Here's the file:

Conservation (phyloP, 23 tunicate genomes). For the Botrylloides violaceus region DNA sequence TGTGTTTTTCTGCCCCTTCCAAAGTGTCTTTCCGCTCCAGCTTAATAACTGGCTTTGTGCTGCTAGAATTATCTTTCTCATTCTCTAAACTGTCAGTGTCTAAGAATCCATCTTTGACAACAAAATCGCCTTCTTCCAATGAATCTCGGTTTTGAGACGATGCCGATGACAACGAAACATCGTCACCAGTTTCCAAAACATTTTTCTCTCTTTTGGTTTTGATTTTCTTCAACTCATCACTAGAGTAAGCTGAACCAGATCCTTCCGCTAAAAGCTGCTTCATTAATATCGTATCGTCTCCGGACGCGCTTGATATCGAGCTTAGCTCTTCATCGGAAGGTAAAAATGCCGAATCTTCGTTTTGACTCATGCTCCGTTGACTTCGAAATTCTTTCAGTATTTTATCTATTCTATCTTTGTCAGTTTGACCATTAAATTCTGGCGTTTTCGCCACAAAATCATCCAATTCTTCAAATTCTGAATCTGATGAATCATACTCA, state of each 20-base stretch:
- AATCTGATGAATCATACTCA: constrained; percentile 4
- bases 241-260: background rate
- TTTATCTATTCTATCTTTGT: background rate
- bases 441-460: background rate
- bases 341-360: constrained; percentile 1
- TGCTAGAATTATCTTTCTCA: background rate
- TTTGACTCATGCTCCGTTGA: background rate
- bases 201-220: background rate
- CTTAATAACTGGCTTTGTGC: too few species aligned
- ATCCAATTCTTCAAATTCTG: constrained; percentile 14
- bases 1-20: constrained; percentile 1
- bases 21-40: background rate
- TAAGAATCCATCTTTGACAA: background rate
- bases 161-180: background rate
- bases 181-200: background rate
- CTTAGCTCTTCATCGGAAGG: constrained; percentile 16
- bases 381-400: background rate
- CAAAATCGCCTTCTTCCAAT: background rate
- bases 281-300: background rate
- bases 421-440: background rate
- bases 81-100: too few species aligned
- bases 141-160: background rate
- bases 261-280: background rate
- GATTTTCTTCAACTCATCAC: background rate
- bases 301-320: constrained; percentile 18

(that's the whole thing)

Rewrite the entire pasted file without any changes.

Conservation (phyloP, 23 tunicate genomes). For the Botrylloides violaceus region DNA sequence TGTGTTTTTCTGCCCCTTCCAAAGTGTCTTTCCGCTCCAGCTTAATAACTGGCTTTGTGCTGCTAGAATTATCTTTCTCATTCTCTAAACTGTCAGTGTCTAAGAATCCATCTTTGACAACAAAATCGCCTTCTTCCAATGAATCTCGGTTTTGAGACGATGCCGATGACAACGAAACATCGTCACCAGTTTCCAAAACATTTTTCTCTCTTTTGGTTTTGATTTTCTTCAACTCATCACTAGAGTAAGCTGAACCAGATCCTTCCGCTAAAAGCTGCTTCATTAATATCGTATCGTCTCCGGACGCGCTTGATATCGAGCTTAGCTCTTCATCGGAAGGTAAAAATGCCGAATCTTCGTTTTGACTCATGCTCCGTTGACTTCGAAATTCTTTCAGTATTTTATCTATTCTATCTTTGTCAGTTTGACCATTAAATTCTGGCGTTTTCGCCACAAAATCATCCAATTCTTCAAATTCTGAATCTGATGAATCATACTCA, state of each 20-base stretch:
- AATCTGATGAATCATACTCA: constrained; percentile 4
- bases 241-260: background rate
- TTTATCTATTCTATCTTTGT: background rate
- bases 441-460: background rate
- bases 341-360: constrained; percentile 1
- TGCTAGAATTATCTTTCTCA: background rate
- TTTGACTCATGCTCCGTTGA: background rate
- bases 201-220: background rate
- CTTAATAACTGGCTTTGTGC: too few species aligned
- ATCCAATTCTTCAAATTCTG: constrained; percentile 14
- bases 1-20: constrained; percentile 1
- bases 21-40: background rate
- TAAGAATCCATCTTTGACAA: background rate
- bases 161-180: background rate
- bases 181-200: background rate
- CTTAGCTCTTCATCGGAAGG: constrained; percentile 16
- bases 381-400: background rate
- CAAAATCGCCTTCTTCCAAT: background rate
- bases 281-300: background rate
- bases 421-440: background rate
- bases 81-100: too few species aligned
- bases 141-160: background rate
- bases 261-280: background rate
- GATTTTCTTCAACTCATCAC: background rate
- bases 301-320: constrained; percentile 18